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In the mean time, congratulations are due to the unsung, real heroes of the day, Demi and Niko who overcame a complete lack of training and a series of long running injuries (respectively) and finished the 10k race in times they should be proud of and with much less fuss! Congratulations all around and good luck to Alexia in 2015 pushing a pram! 🙂

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I love you Athens! (though you hurt me so…)

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It’s hard to know what to write about Sunday’s race: looking back I am presented with such an overwhelming mix of emotions, memories and sensations… some are very unpleasant, others – the majority – extremely happy… I really do not have the words to share the experience!

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As most of you will know by now, I finished the race, but at a much slower time than I was hoping for: At 04:12:something, it was 28′ slower than my PB and 21′ slower than my course best – which also happened to be my first marathon ever!

It was a very hot and humid day, an hour before the race the temperature was 20o C with 88% humidity and it just kept getting hotter after we left the coast and headed into the built up areas… While I was feeling good, running well within the limits I had set myself and taking on plenty of fluids, I started suffering from very painful cramps high in my calves from (I think) the 25th km onwards: I had to do a lot of walking, stopped at three First Aid Points along the way for cooling gel / spray and – at one stage close to the end – just sat down and folded my knees because any other position was just too painful! Having given up on salt sticks during my training (you will remember that they did not agree with me), I relied on High5 zero tablets for mineral supplement, which were great, but I think I had diluted them too much for the demands of such a hot day. Proof that when I eventually put two half tablets in the last bottle at the 37.5km water station, I was very quickly able to run again, picked up a decent pace, covering the last two km appreciably faster than my target pace! If only I had thought of it sooner, and what an idiot I feel for not trying it earlier!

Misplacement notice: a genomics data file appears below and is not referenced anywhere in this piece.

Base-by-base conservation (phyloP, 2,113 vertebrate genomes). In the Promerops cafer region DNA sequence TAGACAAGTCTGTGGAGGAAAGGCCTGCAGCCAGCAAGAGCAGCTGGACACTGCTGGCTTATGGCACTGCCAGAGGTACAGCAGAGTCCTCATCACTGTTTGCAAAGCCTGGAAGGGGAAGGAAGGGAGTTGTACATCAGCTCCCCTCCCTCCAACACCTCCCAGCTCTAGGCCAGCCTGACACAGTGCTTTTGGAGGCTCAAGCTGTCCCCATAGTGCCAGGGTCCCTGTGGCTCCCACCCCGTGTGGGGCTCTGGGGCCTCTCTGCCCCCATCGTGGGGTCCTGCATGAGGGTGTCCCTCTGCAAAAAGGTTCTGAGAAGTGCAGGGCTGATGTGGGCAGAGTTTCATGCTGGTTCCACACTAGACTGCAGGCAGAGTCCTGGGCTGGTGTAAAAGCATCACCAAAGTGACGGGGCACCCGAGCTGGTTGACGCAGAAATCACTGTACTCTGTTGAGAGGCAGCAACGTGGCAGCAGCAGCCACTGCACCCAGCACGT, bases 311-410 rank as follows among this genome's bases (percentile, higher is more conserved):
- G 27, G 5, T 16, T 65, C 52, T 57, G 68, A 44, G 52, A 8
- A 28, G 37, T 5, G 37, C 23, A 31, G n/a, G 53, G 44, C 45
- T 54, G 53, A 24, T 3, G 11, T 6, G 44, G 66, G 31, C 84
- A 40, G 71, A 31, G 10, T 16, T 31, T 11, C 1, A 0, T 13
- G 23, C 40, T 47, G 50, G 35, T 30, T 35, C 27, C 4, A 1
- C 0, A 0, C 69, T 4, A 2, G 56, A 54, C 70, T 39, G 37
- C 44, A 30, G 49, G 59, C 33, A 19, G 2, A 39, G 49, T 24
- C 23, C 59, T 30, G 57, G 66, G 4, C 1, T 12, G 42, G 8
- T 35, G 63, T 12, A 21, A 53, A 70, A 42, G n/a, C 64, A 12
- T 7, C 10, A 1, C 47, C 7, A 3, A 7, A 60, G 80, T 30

But even having just written that paragraph, having relived all the negative experiences of the race, having reminded myself that what I trained so hard for ended in, let’s face it, failure (after all, I didn’t train or a 4h plus marathon, nor to walk with a grimace of pain), I still can’t wipe the wistful smile from my face at the memory of the day… It is common for runners who’ve had a bad marathon to vow to not run another, only to change their mind a few months later as the memory of the pain subsides… Instead I would run Athens again tomorrow given half a chance, under the very same conditions (but with more High 5 tablets)!

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There is probably an element of bias, I accept. After all Athens was my home before Preston or Huncote, Marathon (the starting point) is where I spent most of my summers building castles in the sand, learning to scuba dive and free diving. But still… I’m not one of those Greeks who sees their country bathed in a golden light and lament every moment they are away, so it’s not all the effect of nostalgia! I genuinely appreciated the course much more this time round, I felt much more in control of my running than other times, I loved the fact that not only were there water stations every 2½ km, not only did they give out water bottles instead of those silly plastic cups you get in most races, but you could call out to the volunteers and specify whether you wanted your water bottle with the cap on or off! To say nothing of the usual assortment of bananas, sports drinks, gels, and – oh, luxury of luxuries on such a day – sponges dripping with cool water!